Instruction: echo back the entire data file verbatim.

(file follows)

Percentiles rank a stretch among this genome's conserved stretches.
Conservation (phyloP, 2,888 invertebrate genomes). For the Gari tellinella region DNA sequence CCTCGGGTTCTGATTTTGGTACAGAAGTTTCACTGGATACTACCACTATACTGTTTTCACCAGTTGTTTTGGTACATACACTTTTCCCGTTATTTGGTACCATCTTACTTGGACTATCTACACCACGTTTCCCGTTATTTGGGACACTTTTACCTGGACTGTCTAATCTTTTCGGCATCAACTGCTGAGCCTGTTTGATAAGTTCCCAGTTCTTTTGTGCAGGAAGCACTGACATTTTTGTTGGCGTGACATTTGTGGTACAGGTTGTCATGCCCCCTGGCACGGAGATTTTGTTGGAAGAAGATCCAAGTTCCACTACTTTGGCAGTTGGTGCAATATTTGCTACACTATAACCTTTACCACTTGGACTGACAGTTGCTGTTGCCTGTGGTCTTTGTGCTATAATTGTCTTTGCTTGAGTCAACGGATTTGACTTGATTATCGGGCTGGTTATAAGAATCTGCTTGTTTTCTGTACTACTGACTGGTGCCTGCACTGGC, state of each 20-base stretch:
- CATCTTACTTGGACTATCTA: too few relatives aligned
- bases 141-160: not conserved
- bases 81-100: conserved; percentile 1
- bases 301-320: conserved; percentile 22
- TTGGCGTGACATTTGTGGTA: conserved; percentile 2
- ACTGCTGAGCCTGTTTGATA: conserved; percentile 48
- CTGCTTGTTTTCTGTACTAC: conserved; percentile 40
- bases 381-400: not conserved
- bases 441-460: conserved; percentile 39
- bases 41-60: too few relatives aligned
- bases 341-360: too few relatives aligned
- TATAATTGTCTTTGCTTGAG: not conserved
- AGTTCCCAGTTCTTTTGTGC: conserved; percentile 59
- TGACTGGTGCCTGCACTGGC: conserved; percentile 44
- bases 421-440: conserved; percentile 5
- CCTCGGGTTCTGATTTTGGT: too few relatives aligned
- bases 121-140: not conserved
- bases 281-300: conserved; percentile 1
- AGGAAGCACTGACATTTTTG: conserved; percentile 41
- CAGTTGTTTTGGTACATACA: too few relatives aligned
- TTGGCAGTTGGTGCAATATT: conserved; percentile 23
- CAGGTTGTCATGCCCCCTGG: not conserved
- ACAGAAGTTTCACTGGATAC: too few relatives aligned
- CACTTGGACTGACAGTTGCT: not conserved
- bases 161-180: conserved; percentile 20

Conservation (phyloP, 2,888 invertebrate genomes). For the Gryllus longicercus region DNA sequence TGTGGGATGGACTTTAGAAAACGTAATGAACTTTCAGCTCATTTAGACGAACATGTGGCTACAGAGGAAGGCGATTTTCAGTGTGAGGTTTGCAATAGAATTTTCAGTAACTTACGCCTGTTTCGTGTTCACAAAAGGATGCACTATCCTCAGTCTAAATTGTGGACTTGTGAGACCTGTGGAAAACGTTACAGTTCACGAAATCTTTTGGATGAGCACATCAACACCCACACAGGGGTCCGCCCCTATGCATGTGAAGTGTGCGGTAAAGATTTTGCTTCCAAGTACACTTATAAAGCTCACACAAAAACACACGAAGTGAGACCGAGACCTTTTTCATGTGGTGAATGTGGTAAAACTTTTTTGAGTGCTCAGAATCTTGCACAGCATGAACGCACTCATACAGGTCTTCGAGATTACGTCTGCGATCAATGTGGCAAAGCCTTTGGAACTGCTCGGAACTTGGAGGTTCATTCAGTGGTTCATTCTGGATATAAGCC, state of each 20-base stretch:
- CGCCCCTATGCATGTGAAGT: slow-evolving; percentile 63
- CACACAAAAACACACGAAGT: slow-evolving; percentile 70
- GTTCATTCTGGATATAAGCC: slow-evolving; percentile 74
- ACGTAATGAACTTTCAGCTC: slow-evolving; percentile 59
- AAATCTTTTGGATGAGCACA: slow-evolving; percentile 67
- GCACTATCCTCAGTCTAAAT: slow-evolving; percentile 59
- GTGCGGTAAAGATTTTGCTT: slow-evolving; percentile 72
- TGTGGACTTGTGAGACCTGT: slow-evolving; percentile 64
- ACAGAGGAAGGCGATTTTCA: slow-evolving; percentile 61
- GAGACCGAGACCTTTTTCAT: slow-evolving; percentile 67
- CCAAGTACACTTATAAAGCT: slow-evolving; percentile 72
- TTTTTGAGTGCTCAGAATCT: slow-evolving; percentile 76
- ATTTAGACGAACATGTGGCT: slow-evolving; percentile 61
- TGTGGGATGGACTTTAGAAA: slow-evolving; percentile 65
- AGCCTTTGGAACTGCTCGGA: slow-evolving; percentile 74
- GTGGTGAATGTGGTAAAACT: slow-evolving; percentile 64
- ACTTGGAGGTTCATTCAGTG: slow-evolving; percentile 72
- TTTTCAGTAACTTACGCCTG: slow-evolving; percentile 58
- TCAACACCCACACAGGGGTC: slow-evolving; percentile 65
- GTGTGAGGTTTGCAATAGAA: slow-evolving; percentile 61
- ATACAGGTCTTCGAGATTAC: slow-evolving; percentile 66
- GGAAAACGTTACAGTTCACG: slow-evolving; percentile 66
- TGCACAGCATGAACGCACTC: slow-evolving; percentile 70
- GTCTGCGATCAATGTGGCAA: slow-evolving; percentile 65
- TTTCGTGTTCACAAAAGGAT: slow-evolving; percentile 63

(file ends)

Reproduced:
Percentiles rank a stretch among this genome's conserved stretches.
Conservation (phyloP, 2,888 invertebrate genomes). For the Gari tellinella region DNA sequence CCTCGGGTTCTGATTTTGGTACAGAAGTTTCACTGGATACTACCACTATACTGTTTTCACCAGTTGTTTTGGTACATACACTTTTCCCGTTATTTGGTACCATCTTACTTGGACTATCTACACCACGTTTCCCGTTATTTGGGACACTTTTACCTGGACTGTCTAATCTTTTCGGCATCAACTGCTGAGCCTGTTTGATAAGTTCCCAGTTCTTTTGTGCAGGAAGCACTGACATTTTTGTTGGCGTGACATTTGTGGTACAGGTTGTCATGCCCCCTGGCACGGAGATTTTGTTGGAAGAAGATCCAAGTTCCACTACTTTGGCAGTTGGTGCAATATTTGCTACACTATAACCTTTACCACTTGGACTGACAGTTGCTGTTGCCTGTGGTCTTTGTGCTATAATTGTCTTTGCTTGAGTCAACGGATTTGACTTGATTATCGGGCTGGTTATAAGAATCTGCTTGTTTTCTGTACTACTGACTGGTGCCTGCACTGGC, state of each 20-base stretch:
- CATCTTACTTGGACTATCTA: too few relatives aligned
- bases 141-160: not conserved
- bases 81-100: conserved; percentile 1
- bases 301-320: conserved; percentile 22
- TTGGCGTGACATTTGTGGTA: conserved; percentile 2
- ACTGCTGAGCCTGTTTGATA: conserved; percentile 48
- CTGCTTGTTTTCTGTACTAC: conserved; percentile 40
- bases 381-400: not conserved
- bases 441-460: conserved; percentile 39
- bases 41-60: too few relatives aligned
- bases 341-360: too few relatives aligned
- TATAATTGTCTTTGCTTGAG: not conserved
- AGTTCCCAGTTCTTTTGTGC: conserved; percentile 59
- TGACTGGTGCCTGCACTGGC: conserved; percentile 44
- bases 421-440: conserved; percentile 5
- CCTCGGGTTCTGATTTTGGT: too few relatives aligned
- bases 121-140: not conserved
- bases 281-300: conserved; percentile 1
- AGGAAGCACTGACATTTTTG: conserved; percentile 41
- CAGTTGTTTTGGTACATACA: too few relatives aligned
- TTGGCAGTTGGTGCAATATT: conserved; percentile 23
- CAGGTTGTCATGCCCCCTGG: not conserved
- ACAGAAGTTTCACTGGATAC: too few relatives aligned
- CACTTGGACTGACAGTTGCT: not conserved
- bases 161-180: conserved; percentile 20

Conservation (phyloP, 2,888 invertebrate genomes). For the Gryllus longicercus region DNA sequence TGTGGGATGGACTTTAGAAAACGTAATGAACTTTCAGCTCATTTAGACGAACATGTGGCTACAGAGGAAGGCGATTTTCAGTGTGAGGTTTGCAATAGAATTTTCAGTAACTTACGCCTGTTTCGTGTTCACAAAAGGATGCACTATCCTCAGTCTAAATTGTGGACTTGTGAGACCTGTGGAAAACGTTACAGTTCACGAAATCTTTTGGATGAGCACATCAACACCCACACAGGGGTCCGCCCCTATGCATGTGAAGTGTGCGGTAAAGATTTTGCTTCCAAGTACACTTATAAAGCTCACACAAAAACACACGAAGTGAGACCGAGACCTTTTTCATGTGGTGAATGTGGTAAAACTTTTTTGAGTGCTCAGAATCTTGCACAGCATGAACGCACTCATACAGGTCTTCGAGATTACGTCTGCGATCAATGTGGCAAAGCCTTTGGAACTGCTCGGAACTTGGAGGTTCATTCAGTGGTTCATTCTGGATATAAGCC, state of each 20-base stretch:
- CGCCCCTATGCATGTGAAGT: slow-evolving; percentile 63
- CACACAAAAACACACGAAGT: slow-evolving; percentile 70
- GTTCATTCTGGATATAAGCC: slow-evolving; percentile 74
- ACGTAATGAACTTTCAGCTC: slow-evolving; percentile 59
- AAATCTTTTGGATGAGCACA: slow-evolving; percentile 67
- GCACTATCCTCAGTCTAAAT: slow-evolving; percentile 59
- GTGCGGTAAAGATTTTGCTT: slow-evolving; percentile 72
- TGTGGACTTGTGAGACCTGT: slow-evolving; percentile 64
- ACAGAGGAAGGCGATTTTCA: slow-evolving; percentile 61
- GAGACCGAGACCTTTTTCAT: slow-evolving; percentile 67
- CCAAGTACACTTATAAAGCT: slow-evolving; percentile 72
- TTTTTGAGTGCTCAGAATCT: slow-evolving; percentile 76
- ATTTAGACGAACATGTGGCT: slow-evolving; percentile 61
- TGTGGGATGGACTTTAGAAA: slow-evolving; percentile 65
- AGCCTTTGGAACTGCTCGGA: slow-evolving; percentile 74
- GTGGTGAATGTGGTAAAACT: slow-evolving; percentile 64
- ACTTGGAGGTTCATTCAGTG: slow-evolving; percentile 72
- TTTTCAGTAACTTACGCCTG: slow-evolving; percentile 58
- TCAACACCCACACAGGGGTC: slow-evolving; percentile 65
- GTGTGAGGTTTGCAATAGAA: slow-evolving; percentile 61
- ATACAGGTCTTCGAGATTAC: slow-evolving; percentile 66
- GGAAAACGTTACAGTTCACG: slow-evolving; percentile 66
- TGCACAGCATGAACGCACTC: slow-evolving; percentile 70
- GTCTGCGATCAATGTGGCAA: slow-evolving; percentile 65
- TTTCGTGTTCACAAAAGGAT: slow-evolving; percentile 63